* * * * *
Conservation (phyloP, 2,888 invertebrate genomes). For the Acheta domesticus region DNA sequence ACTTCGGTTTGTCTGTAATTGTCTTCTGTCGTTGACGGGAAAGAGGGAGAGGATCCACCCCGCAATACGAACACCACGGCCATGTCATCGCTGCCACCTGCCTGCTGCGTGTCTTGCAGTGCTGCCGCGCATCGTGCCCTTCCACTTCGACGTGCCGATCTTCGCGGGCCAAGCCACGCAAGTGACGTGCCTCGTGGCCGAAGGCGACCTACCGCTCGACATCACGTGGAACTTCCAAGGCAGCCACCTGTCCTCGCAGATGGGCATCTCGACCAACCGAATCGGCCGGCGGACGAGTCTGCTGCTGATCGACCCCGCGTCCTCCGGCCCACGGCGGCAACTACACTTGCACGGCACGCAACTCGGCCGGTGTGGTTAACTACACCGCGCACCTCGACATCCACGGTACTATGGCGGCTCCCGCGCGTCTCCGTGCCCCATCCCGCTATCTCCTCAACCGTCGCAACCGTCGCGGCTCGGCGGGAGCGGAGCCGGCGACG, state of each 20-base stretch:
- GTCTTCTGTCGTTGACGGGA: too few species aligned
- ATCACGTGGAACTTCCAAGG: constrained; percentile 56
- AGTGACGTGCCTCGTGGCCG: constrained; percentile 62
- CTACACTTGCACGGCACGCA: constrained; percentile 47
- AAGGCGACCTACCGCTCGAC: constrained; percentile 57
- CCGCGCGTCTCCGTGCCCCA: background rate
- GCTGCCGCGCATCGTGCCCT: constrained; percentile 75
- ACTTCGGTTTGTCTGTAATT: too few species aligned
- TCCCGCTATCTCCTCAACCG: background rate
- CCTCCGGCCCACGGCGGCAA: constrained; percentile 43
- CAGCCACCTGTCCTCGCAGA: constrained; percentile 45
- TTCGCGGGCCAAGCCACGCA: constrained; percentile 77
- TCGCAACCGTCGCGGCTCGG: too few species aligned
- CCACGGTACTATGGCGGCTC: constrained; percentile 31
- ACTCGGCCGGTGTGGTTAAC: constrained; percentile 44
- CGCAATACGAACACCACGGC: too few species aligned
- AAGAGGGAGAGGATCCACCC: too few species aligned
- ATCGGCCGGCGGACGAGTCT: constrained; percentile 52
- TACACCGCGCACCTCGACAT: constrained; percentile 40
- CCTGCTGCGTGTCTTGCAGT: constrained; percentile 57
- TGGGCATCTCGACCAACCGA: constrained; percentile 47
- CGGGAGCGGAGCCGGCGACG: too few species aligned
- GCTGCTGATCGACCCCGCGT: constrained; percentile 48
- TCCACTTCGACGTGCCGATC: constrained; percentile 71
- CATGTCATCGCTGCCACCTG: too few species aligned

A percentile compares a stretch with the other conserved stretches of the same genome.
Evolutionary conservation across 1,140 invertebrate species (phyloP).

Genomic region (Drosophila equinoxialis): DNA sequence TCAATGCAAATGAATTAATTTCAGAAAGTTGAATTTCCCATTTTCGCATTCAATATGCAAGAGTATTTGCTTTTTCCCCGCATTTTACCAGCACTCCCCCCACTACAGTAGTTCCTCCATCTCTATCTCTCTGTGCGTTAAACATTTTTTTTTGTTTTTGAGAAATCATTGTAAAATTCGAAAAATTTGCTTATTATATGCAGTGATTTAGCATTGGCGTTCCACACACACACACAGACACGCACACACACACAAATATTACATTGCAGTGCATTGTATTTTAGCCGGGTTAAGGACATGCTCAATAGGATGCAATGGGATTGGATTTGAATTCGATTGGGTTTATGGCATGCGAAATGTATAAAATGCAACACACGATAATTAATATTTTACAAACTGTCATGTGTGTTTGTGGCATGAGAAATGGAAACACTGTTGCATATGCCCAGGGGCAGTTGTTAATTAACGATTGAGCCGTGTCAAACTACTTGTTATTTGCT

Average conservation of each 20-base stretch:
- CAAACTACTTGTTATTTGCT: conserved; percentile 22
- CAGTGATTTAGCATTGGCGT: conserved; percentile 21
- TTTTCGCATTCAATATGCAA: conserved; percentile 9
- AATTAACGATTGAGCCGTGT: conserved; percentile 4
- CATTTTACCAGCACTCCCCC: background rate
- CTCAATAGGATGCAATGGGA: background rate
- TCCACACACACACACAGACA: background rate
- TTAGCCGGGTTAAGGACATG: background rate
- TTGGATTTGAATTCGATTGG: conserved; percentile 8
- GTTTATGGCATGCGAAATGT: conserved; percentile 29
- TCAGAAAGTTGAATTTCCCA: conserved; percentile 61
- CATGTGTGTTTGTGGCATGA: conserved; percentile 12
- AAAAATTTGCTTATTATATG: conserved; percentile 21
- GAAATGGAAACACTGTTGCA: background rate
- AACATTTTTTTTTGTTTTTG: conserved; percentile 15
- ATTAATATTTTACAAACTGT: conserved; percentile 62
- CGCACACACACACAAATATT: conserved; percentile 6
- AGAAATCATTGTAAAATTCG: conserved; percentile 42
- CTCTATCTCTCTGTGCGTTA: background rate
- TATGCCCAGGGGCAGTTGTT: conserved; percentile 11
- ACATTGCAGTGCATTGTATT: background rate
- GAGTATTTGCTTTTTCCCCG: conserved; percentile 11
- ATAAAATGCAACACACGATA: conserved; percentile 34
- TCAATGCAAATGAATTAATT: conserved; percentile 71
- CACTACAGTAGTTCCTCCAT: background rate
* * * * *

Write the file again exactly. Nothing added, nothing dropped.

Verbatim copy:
Conservation (phyloP, 2,888 invertebrate genomes). For the Acheta domesticus region DNA sequence ACTTCGGTTTGTCTGTAATTGTCTTCTGTCGTTGACGGGAAAGAGGGAGAGGATCCACCCCGCAATACGAACACCACGGCCATGTCATCGCTGCCACCTGCCTGCTGCGTGTCTTGCAGTGCTGCCGCGCATCGTGCCCTTCCACTTCGACGTGCCGATCTTCGCGGGCCAAGCCACGCAAGTGACGTGCCTCGTGGCCGAAGGCGACCTACCGCTCGACATCACGTGGAACTTCCAAGGCAGCCACCTGTCCTCGCAGATGGGCATCTCGACCAACCGAATCGGCCGGCGGACGAGTCTGCTGCTGATCGACCCCGCGTCCTCCGGCCCACGGCGGCAACTACACTTGCACGGCACGCAACTCGGCCGGTGTGGTTAACTACACCGCGCACCTCGACATCCACGGTACTATGGCGGCTCCCGCGCGTCTCCGTGCCCCATCCCGCTATCTCCTCAACCGTCGCAACCGTCGCGGCTCGGCGGGAGCGGAGCCGGCGACG, state of each 20-base stretch:
- GTCTTCTGTCGTTGACGGGA: too few species aligned
- ATCACGTGGAACTTCCAAGG: constrained; percentile 56
- AGTGACGTGCCTCGTGGCCG: constrained; percentile 62
- CTACACTTGCACGGCACGCA: constrained; percentile 47
- AAGGCGACCTACCGCTCGAC: constrained; percentile 57
- CCGCGCGTCTCCGTGCCCCA: background rate
- GCTGCCGCGCATCGTGCCCT: constrained; percentile 75
- ACTTCGGTTTGTCTGTAATT: too few species aligned
- TCCCGCTATCTCCTCAACCG: background rate
- CCTCCGGCCCACGGCGGCAA: constrained; percentile 43
- CAGCCACCTGTCCTCGCAGA: constrained; percentile 45
- TTCGCGGGCCAAGCCACGCA: constrained; percentile 77
- TCGCAACCGTCGCGGCTCGG: too few species aligned
- CCACGGTACTATGGCGGCTC: constrained; percentile 31
- ACTCGGCCGGTGTGGTTAAC: constrained; percentile 44
- CGCAATACGAACACCACGGC: too few species aligned
- AAGAGGGAGAGGATCCACCC: too few species aligned
- ATCGGCCGGCGGACGAGTCT: constrained; percentile 52
- TACACCGCGCACCTCGACAT: constrained; percentile 40
- CCTGCTGCGTGTCTTGCAGT: constrained; percentile 57
- TGGGCATCTCGACCAACCGA: constrained; percentile 47
- CGGGAGCGGAGCCGGCGACG: too few species aligned
- GCTGCTGATCGACCCCGCGT: constrained; percentile 48
- TCCACTTCGACGTGCCGATC: constrained; percentile 71
- CATGTCATCGCTGCCACCTG: too few species aligned

A percentile compares a stretch with the other conserved stretches of the same genome.
Evolutionary conservation across 1,140 invertebrate species (phyloP).

Genomic region (Drosophila equinoxialis): DNA sequence TCAATGCAAATGAATTAATTTCAGAAAGTTGAATTTCCCATTTTCGCATTCAATATGCAAGAGTATTTGCTTTTTCCCCGCATTTTACCAGCACTCCCCCCACTACAGTAGTTCCTCCATCTCTATCTCTCTGTGCGTTAAACATTTTTTTTTGTTTTTGAGAAATCATTGTAAAATTCGAAAAATTTGCTTATTATATGCAGTGATTTAGCATTGGCGTTCCACACACACACACAGACACGCACACACACACAAATATTACATTGCAGTGCATTGTATTTTAGCCGGGTTAAGGACATGCTCAATAGGATGCAATGGGATTGGATTTGAATTCGATTGGGTTTATGGCATGCGAAATGTATAAAATGCAACACACGATAATTAATATTTTACAAACTGTCATGTGTGTTTGTGGCATGAGAAATGGAAACACTGTTGCATATGCCCAGGGGCAGTTGTTAATTAACGATTGAGCCGTGTCAAACTACTTGTTATTTGCT

Average conservation of each 20-base stretch:
- CAAACTACTTGTTATTTGCT: conserved; percentile 22
- CAGTGATTTAGCATTGGCGT: conserved; percentile 21
- TTTTCGCATTCAATATGCAA: conserved; percentile 9
- AATTAACGATTGAGCCGTGT: conserved; percentile 4
- CATTTTACCAGCACTCCCCC: background rate
- CTCAATAGGATGCAATGGGA: background rate
- TCCACACACACACACAGACA: background rate
- TTAGCCGGGTTAAGGACATG: background rate
- TTGGATTTGAATTCGATTGG: conserved; percentile 8
- GTTTATGGCATGCGAAATGT: conserved; percentile 29
- TCAGAAAGTTGAATTTCCCA: conserved; percentile 61
- CATGTGTGTTTGTGGCATGA: conserved; percentile 12
- AAAAATTTGCTTATTATATG: conserved; percentile 21
- GAAATGGAAACACTGTTGCA: background rate
- AACATTTTTTTTTGTTTTTG: conserved; percentile 15
- ATTAATATTTTACAAACTGT: conserved; percentile 62
- CGCACACACACACAAATATT: conserved; percentile 6
- AGAAATCATTGTAAAATTCG: conserved; percentile 42
- CTCTATCTCTCTGTGCGTTA: background rate
- TATGCCCAGGGGCAGTTGTT: conserved; percentile 11
- ACATTGCAGTGCATTGTATT: background rate
- GAGTATTTGCTTTTTCCCCG: conserved; percentile 11
- ATAAAATGCAACACACGATA: conserved; percentile 34
- TCAATGCAAATGAATTAATT: conserved; percentile 71
- CACTACAGTAGTTCCTCCAT: background rate